The Federal Motor Carrier Safety Administration has withdrawn its proposed motor carrier safety fitness determination rule as it awaits a major study of the agency’s Compliance, Safety, Accountability program by the National Academy of Sciences, according to the agency's March 22 announcement.
FMCSA previously announced that, rather than move to a final rule, a supplemental notice of proposed rulemaking would be the next step in the rulemaking process.
“However, after reviewing the record in this matter, FMCSA withdraws the NPRM and cancels the plans to develop a Supplemental Notice of Proposed Rulemaking,” the agency wrote in a prepublication Federal Register posting. “The agency must receive the correlation study from the National Academy of Sciences, as required by the Fixing America’s Surface Transportation Act, assess whether and, if so, what corrective actions are advisable, and complete additional analysis before determining whether further rulemaking action is necessary to revise the safety fitness determination process.”
Proposed in January 2016, the rule’s new methodology would have determined when a motor carrier is not fit to operate commercial motor vehicles based on the carrier’s on-road safety data; an investigation; or a combination of on-road safety data and investigation information.
“[American Trucking Associations] has long supported using data to target enforcement activities against bad actors in our industry,” said ATA President Chris Spear. “However, numerous reviews have shown flaws in the data and in the CSA system, so it makes sense to withdraw this rule which would have used CSA data to create publicly available fitness ratings.”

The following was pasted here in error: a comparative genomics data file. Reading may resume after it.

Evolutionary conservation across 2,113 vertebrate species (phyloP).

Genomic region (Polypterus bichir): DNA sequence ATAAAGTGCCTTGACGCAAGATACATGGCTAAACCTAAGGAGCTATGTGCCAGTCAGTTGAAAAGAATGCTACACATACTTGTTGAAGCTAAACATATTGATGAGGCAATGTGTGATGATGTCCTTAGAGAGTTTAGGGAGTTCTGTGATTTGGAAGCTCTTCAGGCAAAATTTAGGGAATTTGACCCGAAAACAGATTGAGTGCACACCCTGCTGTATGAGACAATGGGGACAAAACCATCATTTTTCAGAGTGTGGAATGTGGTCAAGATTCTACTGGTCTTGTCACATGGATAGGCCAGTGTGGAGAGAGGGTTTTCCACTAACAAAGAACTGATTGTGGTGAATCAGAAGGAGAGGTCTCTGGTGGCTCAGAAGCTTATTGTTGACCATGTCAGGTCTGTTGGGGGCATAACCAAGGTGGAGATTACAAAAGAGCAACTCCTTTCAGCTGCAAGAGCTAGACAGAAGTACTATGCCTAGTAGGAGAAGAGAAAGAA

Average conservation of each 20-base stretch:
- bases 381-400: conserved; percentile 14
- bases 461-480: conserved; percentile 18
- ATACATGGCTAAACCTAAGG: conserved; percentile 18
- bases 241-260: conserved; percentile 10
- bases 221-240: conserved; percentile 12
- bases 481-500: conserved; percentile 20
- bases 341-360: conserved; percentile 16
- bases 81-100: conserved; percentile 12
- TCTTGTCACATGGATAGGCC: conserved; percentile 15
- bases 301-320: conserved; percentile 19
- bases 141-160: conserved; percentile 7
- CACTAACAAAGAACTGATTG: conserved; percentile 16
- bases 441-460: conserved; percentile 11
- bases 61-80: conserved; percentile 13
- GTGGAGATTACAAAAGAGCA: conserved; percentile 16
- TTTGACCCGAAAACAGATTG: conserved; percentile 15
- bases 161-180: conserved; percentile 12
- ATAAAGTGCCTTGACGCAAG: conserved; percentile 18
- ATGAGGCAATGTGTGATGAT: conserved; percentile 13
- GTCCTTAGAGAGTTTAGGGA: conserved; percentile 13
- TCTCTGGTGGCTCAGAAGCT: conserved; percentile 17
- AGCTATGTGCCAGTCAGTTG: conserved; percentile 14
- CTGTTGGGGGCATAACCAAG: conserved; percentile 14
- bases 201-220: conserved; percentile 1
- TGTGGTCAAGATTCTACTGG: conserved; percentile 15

The withdrawal decision follows a request made by several dozen truck and bus trade organizations to Transportation Secretary Elaine Chao to rescind and delay the proposal.
“Our major concern with the proposal is that the new proposed methodology utilizes flawed Compliance, Safety and Accountability program/Safety Measurement System data and scores, which Congress directed the [FMCSA] to review and reform just months earlier in the Fixing America’s Surface Transportation Systems Act enacted in December of 2015,” according to a Feb. 15 letter sent to Chao.
The reforms are in process with initiation of a study by the National Academy of Sciences expected in June of this year, according to the truck and bus trade organizations.
“As representatives of the commercial motor vehicle operator industry representing property and passenger carriers, we do not believe it makes sense to build a new safety fitness determination system upon a flawed system that is currently undergoing congressionally mandated review and reform and is likely to change,” the group said.
The letter was signed by national and state organizations ranging from American Trucking Associations and the Owner-Operator Independent Drivers Association to the National Association of Motorcoach Operators and the National Association of Small Trucking Companies.
The National Academy of Sciences study will include an assessment of the accuracy of the CSA program’s Behavior Analysis and Safety Improvement Categories to identify high-risk carriers and predict if they correlate with future crash risk, crash severity or other safety indicators for motor carriers, including the high-risk carriers.
The study also is analyzing the methodology used to calculate BASIC percentiles and identify carriers for enforcement and the relative value of inspection information and roadside enforcement data, how the public uses the safety measurement system and what effect making the SMS information public has had on reducing crashes and eliminating unsafe motor carriers from the industry.